The Center for Regenerative Medicine is at the forefront of an exciting new field that promises to revolutionize healthcare worldwide. The center has become a model for openness in scientific research, guided by its mission of advancing science to heal the world.

Although the CReM receives funding from the National Institutes of Health and other government agencies, the Center cannot achieve its goals without individual philanthropic support. Many of the features of the center’s open source approach—from administering cell banks to transferring knowledge to investigators around the world—do not fall into traditional funding categories and must rely on private donations.

Additional philanthropic support also would allow the center to pursue more speculative projects, which might not meet the requirements of more conservative funders but which hold the promise of great advances if successful. Private funding also will allow the center to recruit the best and brightest faculty researchers, graduate students, and post-doctoral fellows.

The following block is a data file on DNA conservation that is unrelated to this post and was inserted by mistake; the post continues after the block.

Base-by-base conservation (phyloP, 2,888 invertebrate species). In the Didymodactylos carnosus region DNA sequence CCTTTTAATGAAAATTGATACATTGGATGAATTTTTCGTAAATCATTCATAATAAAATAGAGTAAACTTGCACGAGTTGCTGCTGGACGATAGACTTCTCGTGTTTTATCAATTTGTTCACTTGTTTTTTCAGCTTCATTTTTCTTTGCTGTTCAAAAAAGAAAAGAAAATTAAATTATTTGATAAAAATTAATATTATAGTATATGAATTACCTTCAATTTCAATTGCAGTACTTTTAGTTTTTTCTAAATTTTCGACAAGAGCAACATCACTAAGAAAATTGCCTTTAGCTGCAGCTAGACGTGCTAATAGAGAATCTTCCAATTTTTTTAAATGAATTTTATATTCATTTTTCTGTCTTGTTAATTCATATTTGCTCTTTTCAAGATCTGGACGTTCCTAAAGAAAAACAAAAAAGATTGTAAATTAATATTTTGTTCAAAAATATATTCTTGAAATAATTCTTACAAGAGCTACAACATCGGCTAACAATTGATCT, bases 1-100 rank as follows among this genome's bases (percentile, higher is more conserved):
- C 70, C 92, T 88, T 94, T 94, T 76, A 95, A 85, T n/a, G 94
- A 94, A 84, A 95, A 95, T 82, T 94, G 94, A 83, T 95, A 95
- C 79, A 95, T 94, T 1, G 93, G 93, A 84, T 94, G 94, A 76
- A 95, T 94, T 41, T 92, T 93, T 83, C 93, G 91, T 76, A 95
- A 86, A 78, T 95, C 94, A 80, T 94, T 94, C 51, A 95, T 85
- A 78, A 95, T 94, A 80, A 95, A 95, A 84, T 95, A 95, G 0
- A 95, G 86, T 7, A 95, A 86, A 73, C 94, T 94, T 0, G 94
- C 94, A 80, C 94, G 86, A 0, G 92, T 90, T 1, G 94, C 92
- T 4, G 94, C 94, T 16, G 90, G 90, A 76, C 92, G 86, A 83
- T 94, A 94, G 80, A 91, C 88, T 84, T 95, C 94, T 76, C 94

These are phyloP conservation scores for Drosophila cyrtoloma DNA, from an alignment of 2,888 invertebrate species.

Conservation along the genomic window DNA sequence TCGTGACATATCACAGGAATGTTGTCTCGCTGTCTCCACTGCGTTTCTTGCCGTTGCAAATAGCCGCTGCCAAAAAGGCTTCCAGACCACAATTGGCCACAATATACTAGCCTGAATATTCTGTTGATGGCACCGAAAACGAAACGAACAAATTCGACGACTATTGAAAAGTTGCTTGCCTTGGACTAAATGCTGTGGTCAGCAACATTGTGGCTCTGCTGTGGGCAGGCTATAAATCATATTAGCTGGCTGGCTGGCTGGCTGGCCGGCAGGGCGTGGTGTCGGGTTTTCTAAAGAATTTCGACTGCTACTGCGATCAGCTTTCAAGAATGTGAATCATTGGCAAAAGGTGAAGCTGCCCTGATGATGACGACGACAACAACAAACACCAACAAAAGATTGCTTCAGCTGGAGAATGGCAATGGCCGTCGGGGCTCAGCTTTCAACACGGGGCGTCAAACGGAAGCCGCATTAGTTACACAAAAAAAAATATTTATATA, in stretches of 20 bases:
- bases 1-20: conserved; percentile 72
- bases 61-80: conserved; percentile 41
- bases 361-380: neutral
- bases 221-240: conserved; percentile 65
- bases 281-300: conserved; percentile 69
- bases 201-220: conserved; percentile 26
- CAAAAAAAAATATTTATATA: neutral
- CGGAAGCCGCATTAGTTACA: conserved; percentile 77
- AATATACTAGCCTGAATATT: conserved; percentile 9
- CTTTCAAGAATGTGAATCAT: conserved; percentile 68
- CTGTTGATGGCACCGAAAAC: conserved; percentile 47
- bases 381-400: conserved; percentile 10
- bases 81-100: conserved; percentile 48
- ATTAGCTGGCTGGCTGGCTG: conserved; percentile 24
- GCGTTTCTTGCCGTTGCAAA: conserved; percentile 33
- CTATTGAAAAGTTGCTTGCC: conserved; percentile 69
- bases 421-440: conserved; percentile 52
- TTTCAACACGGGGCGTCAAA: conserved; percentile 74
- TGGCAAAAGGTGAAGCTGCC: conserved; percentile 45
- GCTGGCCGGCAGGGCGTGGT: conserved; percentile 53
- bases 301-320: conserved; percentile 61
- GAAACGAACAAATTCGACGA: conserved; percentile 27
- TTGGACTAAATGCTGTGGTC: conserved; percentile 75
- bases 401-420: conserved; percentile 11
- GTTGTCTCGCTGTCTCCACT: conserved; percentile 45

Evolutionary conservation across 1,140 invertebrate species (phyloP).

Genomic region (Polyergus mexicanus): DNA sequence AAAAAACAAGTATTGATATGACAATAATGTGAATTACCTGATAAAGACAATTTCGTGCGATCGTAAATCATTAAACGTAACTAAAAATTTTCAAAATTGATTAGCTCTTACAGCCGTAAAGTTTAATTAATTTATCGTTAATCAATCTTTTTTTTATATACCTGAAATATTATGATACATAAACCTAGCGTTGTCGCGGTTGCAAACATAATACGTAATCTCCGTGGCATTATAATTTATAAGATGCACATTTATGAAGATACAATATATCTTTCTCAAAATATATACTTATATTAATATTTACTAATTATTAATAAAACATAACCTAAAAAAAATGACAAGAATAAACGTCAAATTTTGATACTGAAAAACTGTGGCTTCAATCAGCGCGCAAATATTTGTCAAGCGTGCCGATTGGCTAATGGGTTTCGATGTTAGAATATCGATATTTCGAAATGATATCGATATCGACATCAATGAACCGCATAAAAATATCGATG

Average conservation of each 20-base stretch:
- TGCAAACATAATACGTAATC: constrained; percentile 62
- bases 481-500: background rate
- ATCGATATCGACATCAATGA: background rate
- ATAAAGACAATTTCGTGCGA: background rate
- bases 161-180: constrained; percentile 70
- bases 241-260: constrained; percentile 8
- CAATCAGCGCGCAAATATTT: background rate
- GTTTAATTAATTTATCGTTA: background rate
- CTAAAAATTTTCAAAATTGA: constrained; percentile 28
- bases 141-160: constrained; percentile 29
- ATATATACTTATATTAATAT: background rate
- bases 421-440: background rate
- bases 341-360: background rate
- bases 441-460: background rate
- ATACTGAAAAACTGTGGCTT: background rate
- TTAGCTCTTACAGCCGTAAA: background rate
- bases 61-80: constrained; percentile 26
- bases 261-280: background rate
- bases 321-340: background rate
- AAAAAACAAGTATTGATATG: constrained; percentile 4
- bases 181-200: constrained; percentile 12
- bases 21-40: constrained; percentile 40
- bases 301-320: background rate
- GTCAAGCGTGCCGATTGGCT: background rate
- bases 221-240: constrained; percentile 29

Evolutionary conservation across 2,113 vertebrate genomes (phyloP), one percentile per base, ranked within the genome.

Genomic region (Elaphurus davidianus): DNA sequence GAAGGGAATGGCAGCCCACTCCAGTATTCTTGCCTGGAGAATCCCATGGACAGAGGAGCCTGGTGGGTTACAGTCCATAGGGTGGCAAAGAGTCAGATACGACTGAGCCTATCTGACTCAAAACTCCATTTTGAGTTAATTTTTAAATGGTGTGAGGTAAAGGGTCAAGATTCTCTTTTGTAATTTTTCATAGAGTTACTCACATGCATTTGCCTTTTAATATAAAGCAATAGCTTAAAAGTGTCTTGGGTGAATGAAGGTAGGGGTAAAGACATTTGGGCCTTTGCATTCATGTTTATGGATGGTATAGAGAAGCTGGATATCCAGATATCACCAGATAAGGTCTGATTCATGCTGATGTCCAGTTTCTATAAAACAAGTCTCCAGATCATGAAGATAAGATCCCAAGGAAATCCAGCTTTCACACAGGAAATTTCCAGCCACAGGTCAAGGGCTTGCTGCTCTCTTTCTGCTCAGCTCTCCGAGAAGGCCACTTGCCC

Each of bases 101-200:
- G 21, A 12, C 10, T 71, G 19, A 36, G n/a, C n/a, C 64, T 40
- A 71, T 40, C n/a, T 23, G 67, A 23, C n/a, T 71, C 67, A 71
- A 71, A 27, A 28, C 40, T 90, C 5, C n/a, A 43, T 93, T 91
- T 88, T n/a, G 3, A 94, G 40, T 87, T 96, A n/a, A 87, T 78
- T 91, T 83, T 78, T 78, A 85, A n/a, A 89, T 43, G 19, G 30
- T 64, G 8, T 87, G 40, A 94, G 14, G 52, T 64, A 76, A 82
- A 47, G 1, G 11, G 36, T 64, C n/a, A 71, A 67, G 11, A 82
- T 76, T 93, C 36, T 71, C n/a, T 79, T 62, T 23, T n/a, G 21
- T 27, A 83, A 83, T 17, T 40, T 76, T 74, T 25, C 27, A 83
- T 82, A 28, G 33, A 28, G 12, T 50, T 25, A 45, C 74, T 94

A donation to the research of the Center for Regenerative Medicine is an investment in the health of our children and grandchildren tomorrow and a healthier world today.

Sample giving opportunities

  • Create and name an endowed professorship for the faculty of the program: $1.25 million for an assistant professor, $2.5 million for a full professor
  • Endow a research fund: $100,000
  • Endow a scholarship for a BUSM student: $100,000
  • Endow a postdoctoral fellowship: $100,000
  • Create a current-use fellowship award: $10,000
  • Provide unrestricted support as a member of the BUSM Dean’s Club: $1,500 and above